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A source to start with is Shabbos 67a-b, where R. Meir allows certain practices that have no natural basis, while the Chachamim forbid them as darkei ha-Emori, the ways of the pagan Amorites. The Gemara there lays down a basic rule, which is accepted as halachah (Shulchan Aruch, Orach Chaim 301:27): כל דבר שהוא משום רפואה אין בו משום דרכי האמורי Any ...


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The problem was not the census itself, but that David counted the people directly, instead of using something else to count them (Saul used shards of pottery to count the people. Each one gave a shard and then he counted the shards). See Yuma 22B. Read all about it here, and some reasons given here.


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The Derech Hashem states quite clearly that those whom are too evil to get cleansed through punishment are rewarded in this world for any good they may have done and are completely removed from existence after death.


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There are too many questions and factors here to address all of them but a simple distinction can be made between the question and the examples given: Hashem does not punish any individual for the actions of others. When a group is being punished there may be innocent individuals who also suffer but that is not as a punishment per se. In modern day terms an ...


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To 'earn' the karet punishment one must sin b'meizid - knowingly (First Rashi in Masecta Kritut). The required knowledge is a. knowing that the action is a prohibited at the time, and b. knowing the punishment for the sin. Sources: There are two prerequisites for a beit din (Jewish court of law) to administer any kind of physical punishment (whether ...


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See Rashi who explains that חַטָּאָ (sin) are mistakes, עָוֺן (iniquity) refers to sinning knowingly, and פֶשַׁע (transgression) is rebellious behavior. I suggest that what is done by accident is not an indication of who someone is and what they are passing on to their children, so it doesn't pass through the generations. Something which is done ...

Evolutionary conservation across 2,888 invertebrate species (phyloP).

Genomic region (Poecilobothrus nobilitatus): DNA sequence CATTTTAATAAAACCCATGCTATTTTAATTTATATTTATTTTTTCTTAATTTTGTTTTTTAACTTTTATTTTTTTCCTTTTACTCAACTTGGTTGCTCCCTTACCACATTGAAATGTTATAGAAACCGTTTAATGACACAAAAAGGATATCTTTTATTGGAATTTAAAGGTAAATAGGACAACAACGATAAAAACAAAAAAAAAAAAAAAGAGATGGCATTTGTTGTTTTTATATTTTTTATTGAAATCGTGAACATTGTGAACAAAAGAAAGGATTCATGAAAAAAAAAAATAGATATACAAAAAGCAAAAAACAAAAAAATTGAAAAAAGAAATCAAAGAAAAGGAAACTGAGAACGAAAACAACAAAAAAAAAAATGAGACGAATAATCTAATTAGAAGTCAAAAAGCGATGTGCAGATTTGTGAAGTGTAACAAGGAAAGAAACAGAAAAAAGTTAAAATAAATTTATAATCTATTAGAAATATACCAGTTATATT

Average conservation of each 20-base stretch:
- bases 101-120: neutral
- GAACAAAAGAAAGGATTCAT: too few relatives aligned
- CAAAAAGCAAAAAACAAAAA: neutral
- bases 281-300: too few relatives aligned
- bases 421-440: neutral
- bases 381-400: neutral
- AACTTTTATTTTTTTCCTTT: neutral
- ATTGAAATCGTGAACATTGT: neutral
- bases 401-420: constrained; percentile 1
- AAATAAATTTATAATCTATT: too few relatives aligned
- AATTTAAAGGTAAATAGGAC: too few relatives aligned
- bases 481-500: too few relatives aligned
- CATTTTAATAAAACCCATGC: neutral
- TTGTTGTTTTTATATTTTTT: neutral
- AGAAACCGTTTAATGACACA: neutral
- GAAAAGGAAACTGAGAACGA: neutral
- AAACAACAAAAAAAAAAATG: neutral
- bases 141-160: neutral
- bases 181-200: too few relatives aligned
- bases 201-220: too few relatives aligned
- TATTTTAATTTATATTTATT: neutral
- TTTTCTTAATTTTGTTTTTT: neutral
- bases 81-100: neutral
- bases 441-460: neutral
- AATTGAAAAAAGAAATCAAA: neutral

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To add authority (in case it matters to you) I would point to the Rambam, who says, that when a sin is committed (or transgressed) unintentionally, one should do Teshuva and aim not to repeat the sin again. They should also be prompted to ask forgiveness from a friend harmed, if any, and go on with their lives. Additionally, Sin (Chet in Hebrew) means to ...


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Yes and no. If he genuinely regrets the path that he chose and would never do a similar thing again knowing the halacha, he can be forgiven for the rebelliousness of his previous actions (as he didn't know, they were never rebellious in the first place. However, if he were not to have any regret, that would have been a rebellion). However, as he persists in ...


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I'll try to give this question a go: Would a Jew who believes completely in all 13 Principles of Jewish faith be more pious in the eyes of Hashem than a Jew who does everything right while having doubts? Not necessarily. Yes, it's true that the Rambam in the introduction to his commentary on Perek Chelek writes: וּכְשֶׁנִּתְקַלְקֵל לאדם יסוד מאלה ...


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With apologies to @user8375, Leviticus 18:24 refers to all forms of sexual immorality, including incest, homosexuality, and bestiality among others (the various forms mentioned in the preceding part of the chapter). 20:23, again referring to the preceding part of that chapter), repeats the injunctions against sexual immorality, but expands it with idol ...